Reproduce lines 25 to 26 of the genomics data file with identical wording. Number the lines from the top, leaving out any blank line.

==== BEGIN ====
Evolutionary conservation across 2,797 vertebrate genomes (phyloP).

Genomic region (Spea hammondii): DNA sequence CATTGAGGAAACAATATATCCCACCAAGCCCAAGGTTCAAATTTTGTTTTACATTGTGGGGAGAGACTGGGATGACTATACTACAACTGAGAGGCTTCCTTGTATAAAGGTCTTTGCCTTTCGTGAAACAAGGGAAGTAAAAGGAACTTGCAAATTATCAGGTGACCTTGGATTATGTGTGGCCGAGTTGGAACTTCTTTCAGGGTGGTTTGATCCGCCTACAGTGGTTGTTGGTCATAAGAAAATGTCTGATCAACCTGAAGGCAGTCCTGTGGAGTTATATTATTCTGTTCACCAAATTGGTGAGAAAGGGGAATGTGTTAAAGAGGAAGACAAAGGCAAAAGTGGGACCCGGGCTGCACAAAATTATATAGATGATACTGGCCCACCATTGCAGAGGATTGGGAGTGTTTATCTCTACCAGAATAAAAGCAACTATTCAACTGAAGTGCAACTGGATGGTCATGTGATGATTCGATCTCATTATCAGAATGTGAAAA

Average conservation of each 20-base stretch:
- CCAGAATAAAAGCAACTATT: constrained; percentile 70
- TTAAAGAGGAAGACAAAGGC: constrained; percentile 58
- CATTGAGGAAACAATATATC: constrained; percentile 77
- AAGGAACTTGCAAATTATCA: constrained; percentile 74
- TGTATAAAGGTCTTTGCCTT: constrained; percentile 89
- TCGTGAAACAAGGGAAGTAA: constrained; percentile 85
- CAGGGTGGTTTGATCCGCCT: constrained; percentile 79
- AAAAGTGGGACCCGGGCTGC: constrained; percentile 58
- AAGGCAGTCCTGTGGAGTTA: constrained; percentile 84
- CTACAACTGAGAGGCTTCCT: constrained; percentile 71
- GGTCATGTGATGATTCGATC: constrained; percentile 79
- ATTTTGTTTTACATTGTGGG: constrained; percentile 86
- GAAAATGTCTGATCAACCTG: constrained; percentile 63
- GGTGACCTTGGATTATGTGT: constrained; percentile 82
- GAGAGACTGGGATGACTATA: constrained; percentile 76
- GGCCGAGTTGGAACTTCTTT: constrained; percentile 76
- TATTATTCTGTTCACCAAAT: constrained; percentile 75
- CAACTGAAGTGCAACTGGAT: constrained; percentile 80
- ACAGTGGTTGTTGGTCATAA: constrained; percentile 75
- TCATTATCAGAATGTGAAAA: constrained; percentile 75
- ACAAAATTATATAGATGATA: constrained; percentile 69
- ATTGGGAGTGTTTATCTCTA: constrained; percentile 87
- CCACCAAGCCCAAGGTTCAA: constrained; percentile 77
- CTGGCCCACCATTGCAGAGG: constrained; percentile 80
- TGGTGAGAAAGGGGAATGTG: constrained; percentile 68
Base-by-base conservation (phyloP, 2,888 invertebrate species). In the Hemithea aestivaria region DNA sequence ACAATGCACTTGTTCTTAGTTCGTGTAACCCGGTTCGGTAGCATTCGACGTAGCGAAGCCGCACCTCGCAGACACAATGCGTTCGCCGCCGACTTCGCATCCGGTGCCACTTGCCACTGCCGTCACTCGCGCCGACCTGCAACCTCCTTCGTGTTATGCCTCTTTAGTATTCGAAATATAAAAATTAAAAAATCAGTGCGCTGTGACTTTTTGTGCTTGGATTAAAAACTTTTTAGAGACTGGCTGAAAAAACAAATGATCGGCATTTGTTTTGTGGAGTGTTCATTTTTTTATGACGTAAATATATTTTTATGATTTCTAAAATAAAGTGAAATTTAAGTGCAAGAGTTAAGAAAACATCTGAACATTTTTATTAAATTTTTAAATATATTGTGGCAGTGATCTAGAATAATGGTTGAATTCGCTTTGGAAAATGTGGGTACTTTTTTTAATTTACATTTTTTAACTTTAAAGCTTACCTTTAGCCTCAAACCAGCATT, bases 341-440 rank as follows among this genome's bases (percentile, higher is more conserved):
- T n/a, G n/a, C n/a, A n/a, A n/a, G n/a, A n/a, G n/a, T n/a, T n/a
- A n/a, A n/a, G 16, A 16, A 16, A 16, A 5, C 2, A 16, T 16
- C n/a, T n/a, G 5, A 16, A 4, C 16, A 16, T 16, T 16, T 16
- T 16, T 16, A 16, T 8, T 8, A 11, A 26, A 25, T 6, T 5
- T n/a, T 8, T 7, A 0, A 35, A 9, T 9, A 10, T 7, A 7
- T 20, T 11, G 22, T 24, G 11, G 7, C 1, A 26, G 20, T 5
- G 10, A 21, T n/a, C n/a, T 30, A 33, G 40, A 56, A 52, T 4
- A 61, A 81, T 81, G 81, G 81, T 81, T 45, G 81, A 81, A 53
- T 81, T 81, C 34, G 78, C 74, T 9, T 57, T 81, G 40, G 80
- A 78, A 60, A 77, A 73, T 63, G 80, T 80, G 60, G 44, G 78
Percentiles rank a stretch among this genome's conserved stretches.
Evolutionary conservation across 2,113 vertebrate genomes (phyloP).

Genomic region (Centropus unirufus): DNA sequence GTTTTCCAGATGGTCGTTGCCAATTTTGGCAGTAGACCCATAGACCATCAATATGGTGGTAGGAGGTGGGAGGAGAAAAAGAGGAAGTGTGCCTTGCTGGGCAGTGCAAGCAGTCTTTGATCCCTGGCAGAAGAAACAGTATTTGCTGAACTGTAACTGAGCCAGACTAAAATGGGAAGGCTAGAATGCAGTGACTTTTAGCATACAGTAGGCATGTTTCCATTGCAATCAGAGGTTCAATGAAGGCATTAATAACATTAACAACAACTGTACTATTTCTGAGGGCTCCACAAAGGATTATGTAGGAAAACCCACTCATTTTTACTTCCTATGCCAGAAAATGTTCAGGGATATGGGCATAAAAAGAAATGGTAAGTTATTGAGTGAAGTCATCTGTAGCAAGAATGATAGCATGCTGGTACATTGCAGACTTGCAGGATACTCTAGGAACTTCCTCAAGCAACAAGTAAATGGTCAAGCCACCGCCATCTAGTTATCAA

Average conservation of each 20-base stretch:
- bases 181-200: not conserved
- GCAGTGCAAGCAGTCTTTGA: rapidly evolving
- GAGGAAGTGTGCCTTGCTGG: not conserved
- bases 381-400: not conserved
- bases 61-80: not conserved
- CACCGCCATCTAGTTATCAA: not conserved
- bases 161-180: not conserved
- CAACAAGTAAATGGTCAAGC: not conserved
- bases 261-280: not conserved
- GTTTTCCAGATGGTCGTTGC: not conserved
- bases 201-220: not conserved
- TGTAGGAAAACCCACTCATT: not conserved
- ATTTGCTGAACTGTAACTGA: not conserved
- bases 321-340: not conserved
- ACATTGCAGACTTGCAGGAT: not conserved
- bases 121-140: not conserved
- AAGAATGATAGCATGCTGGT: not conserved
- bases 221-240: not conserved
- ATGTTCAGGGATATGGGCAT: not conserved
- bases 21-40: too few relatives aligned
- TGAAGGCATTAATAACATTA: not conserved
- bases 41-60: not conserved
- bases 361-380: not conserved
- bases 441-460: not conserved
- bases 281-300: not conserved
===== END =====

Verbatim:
- ATTGGGAGTGTTTATCTCTA: constrained; percentile 87
- CCACCAAGCCCAAGGTTCAA: constrained; percentile 77